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Network Working Group                                      M. Nottingham
Internet-Draft                                         February 18, 2011
Intended status: Standards Track
Expires: August 22, 2011


          The Network Authentication Required HTTP Status Code
                    draft-nottingham-http-portal-02

Abstract

   "Captive portals" are a commonly-deployed means of obtaining access
   credentials and/or payment for a network.  This memo introduces a new
   HTTP status code as a means of addressing issues found in these
   deployments.

   This memo should be discussed on the ietf-http-wg@w3.org mailing
   list, although it is not a work item of the HTTPbis WG.

Status of this Memo

   This Internet-Draft is submitted in full conformance with the
   provisions of BCP 78 and BCP 79.

   Internet-Drafts are working documents of the Internet Engineering
   Task Force (IETF).  Note that other groups may also distribute
   working documents as Internet-Drafts.  The list of current Internet-
   Drafts is at http://datatracker.ietf.org/drafts/current/.

   Internet-Drafts are draft documents valid for a maximum of six months
   and may be updated, replaced, or obsoleted by other documents at any
   time.  It is inappropriate to use Internet-Drafts as reference
   material or to cite them other than as "work in progress."

   This Internet-Draft will expire on August 22, 2011.

Copyright Notice

   Copyright (c) 2011 IETF Trust and the persons identified as the
   document authors.  All rights reserved.

   This document is subject to BCP 78 and the IETF Trust's Legal
   Provisions Relating to IETF Documents
   (http://trustee.ietf.org/license-info) in effect on the date of
   publication of this document.  Please review these documents
   carefully, as they describe your rights and restrictions with respect
   to this document.  Code Components extracted from this document must
   include Simplified BSD License text as described in Section 4.e of



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   the Trust Legal Provisions and are provided without warranty as
   described in the Simplified BSD License.


Table of Contents

   1.  Introduction  . . . . . . . . . . . . . . . . . . . . . . . . . 3
   2.  428 Network Authentication Required . . . . . . . . . . . . . . 3
   3.  Security Considerations . . . . . . . . . . . . . . . . . . . . 4
   4.  IANA Considerations . . . . . . . . . . . . . . . . . . . . . . 4
   Appendix A.  Using the 428 Status Code  . . . . . . . . . . . . . . 4
   Appendix B.  Issues Raised by Captive Portals . . . . . . . . . . . 5
   Appendix C.  Non-HTTP Applications and Techniques . . . . . . . . . 6
   Appendix D.  Acknowledgements . . . . . . . . . . . . . . . . . . . 6
   Author's Address  . . . . . . . . . . . . . . . . . . . . . . . . . 6




































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1.  Introduction

   It has become common for networks to require authentication, payment
   and/or acceptance of terms of service before granting access.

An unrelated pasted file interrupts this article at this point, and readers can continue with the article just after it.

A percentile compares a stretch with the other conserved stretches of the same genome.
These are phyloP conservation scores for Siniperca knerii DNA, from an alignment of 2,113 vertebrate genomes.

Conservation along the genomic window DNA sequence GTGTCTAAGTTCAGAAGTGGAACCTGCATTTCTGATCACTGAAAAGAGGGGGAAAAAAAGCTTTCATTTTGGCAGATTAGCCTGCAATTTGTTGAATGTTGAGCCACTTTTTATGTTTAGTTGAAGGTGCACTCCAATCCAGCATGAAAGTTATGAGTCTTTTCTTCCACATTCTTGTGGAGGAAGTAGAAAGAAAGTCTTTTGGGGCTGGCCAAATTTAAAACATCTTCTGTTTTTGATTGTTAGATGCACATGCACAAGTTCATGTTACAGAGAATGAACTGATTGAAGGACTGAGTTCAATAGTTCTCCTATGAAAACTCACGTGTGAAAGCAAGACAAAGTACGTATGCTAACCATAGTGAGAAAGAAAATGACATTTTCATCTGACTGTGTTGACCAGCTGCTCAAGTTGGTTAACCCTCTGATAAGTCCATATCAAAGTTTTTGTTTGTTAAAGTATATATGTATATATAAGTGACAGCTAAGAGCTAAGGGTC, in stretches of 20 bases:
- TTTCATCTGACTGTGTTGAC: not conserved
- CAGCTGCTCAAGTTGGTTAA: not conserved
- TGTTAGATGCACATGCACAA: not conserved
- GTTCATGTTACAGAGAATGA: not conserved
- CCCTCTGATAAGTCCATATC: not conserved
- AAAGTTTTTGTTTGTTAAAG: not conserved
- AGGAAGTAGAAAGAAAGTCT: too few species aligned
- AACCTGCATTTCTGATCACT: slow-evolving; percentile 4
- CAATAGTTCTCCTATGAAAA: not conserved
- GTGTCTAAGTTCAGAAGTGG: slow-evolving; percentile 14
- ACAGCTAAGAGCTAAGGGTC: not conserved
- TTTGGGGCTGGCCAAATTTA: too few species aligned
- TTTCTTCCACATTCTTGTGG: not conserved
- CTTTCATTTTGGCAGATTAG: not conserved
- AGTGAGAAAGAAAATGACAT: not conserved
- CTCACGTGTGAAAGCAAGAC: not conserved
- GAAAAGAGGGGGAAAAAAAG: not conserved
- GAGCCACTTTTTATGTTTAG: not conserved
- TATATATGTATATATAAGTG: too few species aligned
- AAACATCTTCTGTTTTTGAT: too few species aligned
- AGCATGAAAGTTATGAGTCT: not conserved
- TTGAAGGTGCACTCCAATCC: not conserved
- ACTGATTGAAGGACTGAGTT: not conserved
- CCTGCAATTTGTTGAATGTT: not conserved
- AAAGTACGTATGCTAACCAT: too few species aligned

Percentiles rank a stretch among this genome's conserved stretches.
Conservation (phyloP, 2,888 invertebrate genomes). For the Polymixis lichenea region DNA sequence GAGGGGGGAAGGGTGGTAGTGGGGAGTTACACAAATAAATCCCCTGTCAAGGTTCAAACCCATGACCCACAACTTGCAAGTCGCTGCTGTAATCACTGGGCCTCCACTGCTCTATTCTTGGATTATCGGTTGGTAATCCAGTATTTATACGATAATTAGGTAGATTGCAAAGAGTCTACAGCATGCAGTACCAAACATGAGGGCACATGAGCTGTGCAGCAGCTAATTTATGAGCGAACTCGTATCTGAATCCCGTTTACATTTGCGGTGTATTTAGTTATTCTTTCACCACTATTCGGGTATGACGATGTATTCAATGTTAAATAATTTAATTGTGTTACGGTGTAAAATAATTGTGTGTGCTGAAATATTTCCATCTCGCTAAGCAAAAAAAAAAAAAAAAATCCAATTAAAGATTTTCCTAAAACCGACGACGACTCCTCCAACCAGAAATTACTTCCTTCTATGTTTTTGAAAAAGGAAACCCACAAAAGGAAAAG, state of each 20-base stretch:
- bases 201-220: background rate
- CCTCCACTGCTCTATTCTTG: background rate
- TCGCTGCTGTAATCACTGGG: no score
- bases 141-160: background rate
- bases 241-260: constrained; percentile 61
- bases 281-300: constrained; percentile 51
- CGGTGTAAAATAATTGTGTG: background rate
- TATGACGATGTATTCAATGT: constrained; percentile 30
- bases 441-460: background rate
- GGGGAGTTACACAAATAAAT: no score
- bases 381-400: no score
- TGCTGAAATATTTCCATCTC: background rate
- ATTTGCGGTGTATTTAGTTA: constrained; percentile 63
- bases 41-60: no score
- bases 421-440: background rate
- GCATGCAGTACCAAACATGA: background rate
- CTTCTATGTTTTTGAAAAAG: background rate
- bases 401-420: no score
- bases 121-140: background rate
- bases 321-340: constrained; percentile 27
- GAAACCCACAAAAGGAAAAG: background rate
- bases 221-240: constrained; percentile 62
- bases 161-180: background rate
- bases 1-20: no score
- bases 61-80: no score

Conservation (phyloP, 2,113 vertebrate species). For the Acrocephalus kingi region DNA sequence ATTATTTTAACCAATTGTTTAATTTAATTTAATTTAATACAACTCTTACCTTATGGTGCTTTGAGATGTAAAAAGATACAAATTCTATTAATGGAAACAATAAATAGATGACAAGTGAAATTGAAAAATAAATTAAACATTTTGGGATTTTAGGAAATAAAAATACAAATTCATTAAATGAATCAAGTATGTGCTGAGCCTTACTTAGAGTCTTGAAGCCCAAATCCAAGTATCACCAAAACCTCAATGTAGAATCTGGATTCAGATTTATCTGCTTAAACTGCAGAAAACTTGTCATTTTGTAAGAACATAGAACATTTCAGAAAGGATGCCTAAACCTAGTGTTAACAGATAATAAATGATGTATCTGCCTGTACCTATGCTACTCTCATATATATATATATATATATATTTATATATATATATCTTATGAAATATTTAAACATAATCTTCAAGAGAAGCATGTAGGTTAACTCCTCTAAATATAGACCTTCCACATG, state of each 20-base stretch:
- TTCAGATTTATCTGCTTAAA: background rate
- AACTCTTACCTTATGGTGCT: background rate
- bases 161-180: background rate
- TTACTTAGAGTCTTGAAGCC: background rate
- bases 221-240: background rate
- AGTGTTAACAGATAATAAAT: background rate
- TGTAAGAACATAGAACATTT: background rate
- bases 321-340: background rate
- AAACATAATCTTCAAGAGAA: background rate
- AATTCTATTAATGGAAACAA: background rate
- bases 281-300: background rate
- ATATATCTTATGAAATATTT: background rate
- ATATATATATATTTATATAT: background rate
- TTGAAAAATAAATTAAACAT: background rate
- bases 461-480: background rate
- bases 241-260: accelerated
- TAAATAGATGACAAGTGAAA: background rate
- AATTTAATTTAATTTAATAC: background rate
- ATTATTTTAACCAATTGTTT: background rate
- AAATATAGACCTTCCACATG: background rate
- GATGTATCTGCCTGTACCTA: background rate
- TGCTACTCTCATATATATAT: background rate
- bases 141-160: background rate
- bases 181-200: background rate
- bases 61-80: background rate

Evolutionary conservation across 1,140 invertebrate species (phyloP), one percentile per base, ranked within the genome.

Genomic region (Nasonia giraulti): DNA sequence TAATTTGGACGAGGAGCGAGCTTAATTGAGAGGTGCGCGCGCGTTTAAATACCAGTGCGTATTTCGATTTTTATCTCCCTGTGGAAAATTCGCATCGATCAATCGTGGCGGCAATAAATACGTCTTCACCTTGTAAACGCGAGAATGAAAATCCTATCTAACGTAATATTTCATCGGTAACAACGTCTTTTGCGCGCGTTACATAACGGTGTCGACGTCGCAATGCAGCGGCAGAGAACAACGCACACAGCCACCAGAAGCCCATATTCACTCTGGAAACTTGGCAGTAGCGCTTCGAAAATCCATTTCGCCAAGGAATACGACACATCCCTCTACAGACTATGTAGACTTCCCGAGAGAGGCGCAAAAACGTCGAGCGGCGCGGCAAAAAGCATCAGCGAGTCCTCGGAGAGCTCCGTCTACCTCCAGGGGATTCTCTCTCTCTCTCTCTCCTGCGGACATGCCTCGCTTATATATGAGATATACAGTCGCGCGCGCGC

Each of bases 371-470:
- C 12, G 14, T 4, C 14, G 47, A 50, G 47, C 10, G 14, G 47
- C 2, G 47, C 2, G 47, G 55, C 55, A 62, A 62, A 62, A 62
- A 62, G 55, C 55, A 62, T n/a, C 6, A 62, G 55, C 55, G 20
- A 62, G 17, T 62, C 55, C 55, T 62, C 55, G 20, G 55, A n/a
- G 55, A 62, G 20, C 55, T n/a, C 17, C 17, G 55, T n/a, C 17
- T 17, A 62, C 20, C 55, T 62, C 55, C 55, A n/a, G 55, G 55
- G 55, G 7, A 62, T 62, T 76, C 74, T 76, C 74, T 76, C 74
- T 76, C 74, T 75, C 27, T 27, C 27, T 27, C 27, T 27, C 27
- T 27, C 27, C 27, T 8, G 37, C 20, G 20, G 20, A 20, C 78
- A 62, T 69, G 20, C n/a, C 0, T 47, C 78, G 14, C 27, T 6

Typically, this occurs when accessing "public" networks such as those
   in hotels, trains, conference centres and similar networks.

   While there are several potential means of providing credentials to a
   network, these are not yet universally supported, and in some
   instances the network administrator requires that information (e.g.,
   terms of service, login information) be displayed to end users.

   In such cases, it has become widespread practice to use a "captive
   portal" that diverts HTTP requests to the administrator's web page.
   Once the user has satisfied requirements (e.g., for payment,
   acceptance of terms), the diversion is ended and "normal" access to
   the network is allowed.

   Typically, this diversion is accomplished by one of several possible
   techniques;
   o  IP interception - all requests on port 80 are intercepted and send
      to the portal.
   o  HTTP redirects - all requests on port 80 are intercepted and an
      HTTP redirect to the portal's URL is returned.
   o  DNS interception - all DNS lookups return the portal's IP address.

   In each case, the intent is that users connecting to the network will
   open a Web browser and see the portal.

   However, because port 80 is used for non-browser traffic, a number of
   issues (see Appendix B) have been encountered.

   This memo introduces a new HTTP status code, 428 Network
   Authentication Required, as a solution to some of these issues.
   Appendix A outlines how it might be used in typical deployments.


2.  428 Network Authentication Required

   This status code indicates that the client should authenticate to
   gain network access before resubmitting the request.

   The response body SHOULD indicate how to do this; e.g., with an HTML
   form for submitting credentials.

   Responses with the 428 status code MUST NOT be stored by a cache.





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3.  Security Considerations

   In common use, a response carrying the 428 status code will not come
   from the origin server indicated in the request's URL.  This presents
   many security issues; e.g., an attacking intermediary may be
   inserting cookies into the original domain's name space, may be
   observing cookies or HTTP authentication credentials sent from the
   user agent, and so on.

   However, these risks are not unique to the 428 status code; in other
   words, a captive portal that is not using this status code introduces